The effects of environment-based education on students’ critical thinking skills and disposition toward critical thinking: Reprinted from Environmental Education Research (2004) 10(4), pp. 507–522

Julie Athman Ernst, Martha Monroe

Research output: Contribution to journalArticlepeer-review

21 Scopus citations

Abstract

This study examined the relationship between environment-based education and high school students’ critical thinking skills and disposition toward critical thinking. Four hundred four 9th and 12th grade students from 11 Florida high schools participated in the study. A Pretest-Posttest Nonequivalent Comparison Group Design (9th grade) and a Posttest Only Nonequivalent Comparison Group Design (12th grade) were used. Interviews of students and teachers were used in the classic sense of triangulation. Data collection took place over the 2001–2002 school year. When controlling for pretest score, grade point average (GPA), gender, and ethnicity, environment-based programs had a positive effect on 9th grade students’ critical thinking skills (p=.002). When controlling for GPA, gender, and ethnicity, environment-based programs had a positive effect on 12th grade students’ critical thinking skills (p <.001) and disposition toward critical thinking (p <.001). The results of this study support the use of environment-based education for improving critical thinking and can be used to guide future implementation.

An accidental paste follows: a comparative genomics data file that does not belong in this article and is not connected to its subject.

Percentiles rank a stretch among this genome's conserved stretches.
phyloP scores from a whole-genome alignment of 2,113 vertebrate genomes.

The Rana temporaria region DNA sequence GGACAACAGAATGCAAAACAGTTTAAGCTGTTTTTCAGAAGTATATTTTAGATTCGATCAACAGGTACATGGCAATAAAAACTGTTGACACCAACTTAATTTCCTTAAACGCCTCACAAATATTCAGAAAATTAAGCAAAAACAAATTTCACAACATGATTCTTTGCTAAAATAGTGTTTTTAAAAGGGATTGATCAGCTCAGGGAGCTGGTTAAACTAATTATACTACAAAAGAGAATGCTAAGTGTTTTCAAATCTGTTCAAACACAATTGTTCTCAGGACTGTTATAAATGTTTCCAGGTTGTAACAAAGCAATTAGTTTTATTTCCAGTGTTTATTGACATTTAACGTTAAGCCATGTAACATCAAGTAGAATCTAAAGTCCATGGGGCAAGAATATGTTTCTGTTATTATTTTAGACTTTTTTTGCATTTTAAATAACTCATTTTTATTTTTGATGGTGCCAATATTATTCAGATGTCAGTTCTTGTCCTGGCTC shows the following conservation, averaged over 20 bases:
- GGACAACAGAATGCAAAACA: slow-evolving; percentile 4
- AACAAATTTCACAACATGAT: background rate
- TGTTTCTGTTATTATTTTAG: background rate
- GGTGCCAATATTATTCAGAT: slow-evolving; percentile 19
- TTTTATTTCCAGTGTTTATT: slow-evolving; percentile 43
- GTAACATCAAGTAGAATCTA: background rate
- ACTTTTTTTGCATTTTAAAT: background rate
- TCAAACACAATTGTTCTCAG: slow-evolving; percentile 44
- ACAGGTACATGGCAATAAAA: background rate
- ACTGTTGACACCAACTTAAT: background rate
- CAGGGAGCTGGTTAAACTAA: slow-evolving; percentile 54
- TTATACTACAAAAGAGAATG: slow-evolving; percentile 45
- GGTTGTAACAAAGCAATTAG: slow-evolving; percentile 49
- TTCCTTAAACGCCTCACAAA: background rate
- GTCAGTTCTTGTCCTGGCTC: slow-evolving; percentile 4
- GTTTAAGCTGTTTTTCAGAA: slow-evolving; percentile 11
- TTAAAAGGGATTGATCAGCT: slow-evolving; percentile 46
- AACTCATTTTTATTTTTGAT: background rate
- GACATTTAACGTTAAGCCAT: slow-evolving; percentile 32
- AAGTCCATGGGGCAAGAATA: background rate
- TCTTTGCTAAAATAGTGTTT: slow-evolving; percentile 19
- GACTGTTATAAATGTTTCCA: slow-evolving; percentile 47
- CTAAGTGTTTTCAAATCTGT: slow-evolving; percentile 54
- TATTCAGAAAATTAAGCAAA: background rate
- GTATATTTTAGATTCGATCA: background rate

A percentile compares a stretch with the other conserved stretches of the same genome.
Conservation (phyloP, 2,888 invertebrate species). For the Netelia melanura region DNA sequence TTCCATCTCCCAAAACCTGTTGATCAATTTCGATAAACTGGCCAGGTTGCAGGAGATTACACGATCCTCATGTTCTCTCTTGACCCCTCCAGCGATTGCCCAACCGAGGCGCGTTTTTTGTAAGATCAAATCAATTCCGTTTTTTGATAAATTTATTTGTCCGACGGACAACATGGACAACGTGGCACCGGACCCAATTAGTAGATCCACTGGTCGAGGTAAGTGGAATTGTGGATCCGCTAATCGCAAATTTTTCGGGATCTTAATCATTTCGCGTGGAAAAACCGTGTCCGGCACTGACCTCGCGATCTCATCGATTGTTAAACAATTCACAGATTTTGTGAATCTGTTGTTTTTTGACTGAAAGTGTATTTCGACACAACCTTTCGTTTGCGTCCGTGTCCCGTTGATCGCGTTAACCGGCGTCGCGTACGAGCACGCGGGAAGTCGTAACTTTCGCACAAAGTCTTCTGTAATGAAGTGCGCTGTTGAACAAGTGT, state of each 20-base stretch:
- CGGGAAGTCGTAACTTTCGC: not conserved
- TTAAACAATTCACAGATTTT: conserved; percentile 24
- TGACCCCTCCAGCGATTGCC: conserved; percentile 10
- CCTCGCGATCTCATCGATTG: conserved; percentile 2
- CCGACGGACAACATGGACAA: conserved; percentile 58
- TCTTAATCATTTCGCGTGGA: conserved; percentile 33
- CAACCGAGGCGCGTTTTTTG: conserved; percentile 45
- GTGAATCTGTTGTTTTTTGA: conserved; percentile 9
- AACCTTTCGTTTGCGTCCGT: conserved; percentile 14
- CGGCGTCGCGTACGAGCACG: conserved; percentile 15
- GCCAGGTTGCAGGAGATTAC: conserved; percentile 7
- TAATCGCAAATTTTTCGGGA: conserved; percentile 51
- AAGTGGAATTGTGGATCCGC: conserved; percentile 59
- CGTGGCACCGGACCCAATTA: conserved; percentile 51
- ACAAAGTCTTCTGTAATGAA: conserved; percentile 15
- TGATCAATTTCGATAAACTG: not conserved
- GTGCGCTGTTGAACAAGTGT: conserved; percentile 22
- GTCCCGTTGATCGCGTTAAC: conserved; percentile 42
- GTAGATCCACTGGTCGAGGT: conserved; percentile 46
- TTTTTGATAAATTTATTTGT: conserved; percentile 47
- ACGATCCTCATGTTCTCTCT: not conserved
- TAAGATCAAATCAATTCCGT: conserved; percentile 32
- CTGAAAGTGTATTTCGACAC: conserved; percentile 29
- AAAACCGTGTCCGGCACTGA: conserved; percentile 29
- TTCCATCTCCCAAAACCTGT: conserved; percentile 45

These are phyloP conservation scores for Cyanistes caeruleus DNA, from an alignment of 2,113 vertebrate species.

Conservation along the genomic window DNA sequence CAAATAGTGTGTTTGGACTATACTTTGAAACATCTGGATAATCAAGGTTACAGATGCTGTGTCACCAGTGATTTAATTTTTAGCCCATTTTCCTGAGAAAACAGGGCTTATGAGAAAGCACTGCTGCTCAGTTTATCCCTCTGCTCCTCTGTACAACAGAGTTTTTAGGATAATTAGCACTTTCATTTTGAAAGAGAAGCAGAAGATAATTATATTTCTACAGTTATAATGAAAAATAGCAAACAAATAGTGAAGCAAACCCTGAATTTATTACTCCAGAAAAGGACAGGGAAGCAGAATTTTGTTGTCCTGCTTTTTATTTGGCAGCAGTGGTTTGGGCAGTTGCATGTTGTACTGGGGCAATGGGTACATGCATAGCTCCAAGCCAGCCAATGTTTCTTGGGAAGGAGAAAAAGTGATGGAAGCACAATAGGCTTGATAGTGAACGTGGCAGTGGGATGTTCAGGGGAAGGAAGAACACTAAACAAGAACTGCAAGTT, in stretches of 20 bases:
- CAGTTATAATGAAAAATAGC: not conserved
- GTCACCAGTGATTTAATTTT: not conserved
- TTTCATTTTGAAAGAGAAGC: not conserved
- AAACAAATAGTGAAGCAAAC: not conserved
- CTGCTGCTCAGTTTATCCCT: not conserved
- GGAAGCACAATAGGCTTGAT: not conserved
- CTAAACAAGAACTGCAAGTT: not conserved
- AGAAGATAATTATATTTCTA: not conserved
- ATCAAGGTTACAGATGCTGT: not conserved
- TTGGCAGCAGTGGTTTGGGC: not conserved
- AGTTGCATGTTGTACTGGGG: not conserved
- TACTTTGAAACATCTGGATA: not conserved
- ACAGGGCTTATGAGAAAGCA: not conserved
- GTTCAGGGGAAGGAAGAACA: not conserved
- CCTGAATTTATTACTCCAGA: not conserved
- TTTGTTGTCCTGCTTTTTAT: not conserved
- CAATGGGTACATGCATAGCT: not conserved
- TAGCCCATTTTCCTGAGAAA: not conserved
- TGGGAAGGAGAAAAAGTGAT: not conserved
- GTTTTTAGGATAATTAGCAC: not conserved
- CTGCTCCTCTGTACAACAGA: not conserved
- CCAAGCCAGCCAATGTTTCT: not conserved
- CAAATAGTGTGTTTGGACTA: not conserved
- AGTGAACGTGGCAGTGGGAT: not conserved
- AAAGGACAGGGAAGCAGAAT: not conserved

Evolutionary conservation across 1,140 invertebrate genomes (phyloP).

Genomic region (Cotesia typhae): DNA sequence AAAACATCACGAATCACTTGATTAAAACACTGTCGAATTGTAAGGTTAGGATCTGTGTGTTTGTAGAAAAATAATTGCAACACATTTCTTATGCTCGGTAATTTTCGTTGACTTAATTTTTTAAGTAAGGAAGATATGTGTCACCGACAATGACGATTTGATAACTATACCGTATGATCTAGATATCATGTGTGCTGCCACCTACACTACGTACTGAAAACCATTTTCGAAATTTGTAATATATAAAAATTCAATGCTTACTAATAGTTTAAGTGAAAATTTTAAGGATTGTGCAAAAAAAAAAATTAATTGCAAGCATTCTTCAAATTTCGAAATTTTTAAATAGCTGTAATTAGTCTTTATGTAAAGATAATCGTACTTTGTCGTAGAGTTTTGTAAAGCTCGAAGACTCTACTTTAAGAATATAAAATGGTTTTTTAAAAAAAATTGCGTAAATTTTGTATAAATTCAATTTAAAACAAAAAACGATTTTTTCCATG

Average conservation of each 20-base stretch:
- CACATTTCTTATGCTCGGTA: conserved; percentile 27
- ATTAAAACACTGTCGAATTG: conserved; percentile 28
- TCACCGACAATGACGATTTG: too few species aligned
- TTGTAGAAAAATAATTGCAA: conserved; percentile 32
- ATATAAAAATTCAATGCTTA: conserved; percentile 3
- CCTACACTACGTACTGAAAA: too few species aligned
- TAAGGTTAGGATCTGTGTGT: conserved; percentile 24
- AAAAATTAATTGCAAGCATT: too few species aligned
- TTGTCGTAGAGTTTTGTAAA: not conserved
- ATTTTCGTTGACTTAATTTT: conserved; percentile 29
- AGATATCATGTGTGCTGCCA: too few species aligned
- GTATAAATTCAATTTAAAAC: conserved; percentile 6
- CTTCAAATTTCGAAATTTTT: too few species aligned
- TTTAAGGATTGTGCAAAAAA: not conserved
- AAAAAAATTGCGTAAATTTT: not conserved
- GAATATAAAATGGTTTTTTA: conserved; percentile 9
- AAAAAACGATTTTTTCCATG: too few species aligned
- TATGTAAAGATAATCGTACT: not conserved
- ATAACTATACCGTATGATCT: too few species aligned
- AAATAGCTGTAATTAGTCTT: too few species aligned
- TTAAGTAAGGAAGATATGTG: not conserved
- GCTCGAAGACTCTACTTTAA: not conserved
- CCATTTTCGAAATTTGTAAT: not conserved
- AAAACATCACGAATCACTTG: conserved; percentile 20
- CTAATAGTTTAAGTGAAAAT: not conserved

Original languageEnglish (US)
Pages (from-to)429-443
Number of pages15
JournalEnvironmental Education Research
Volume12
Issue number3-4
DOIs
StatePublished - Jan 1 2006

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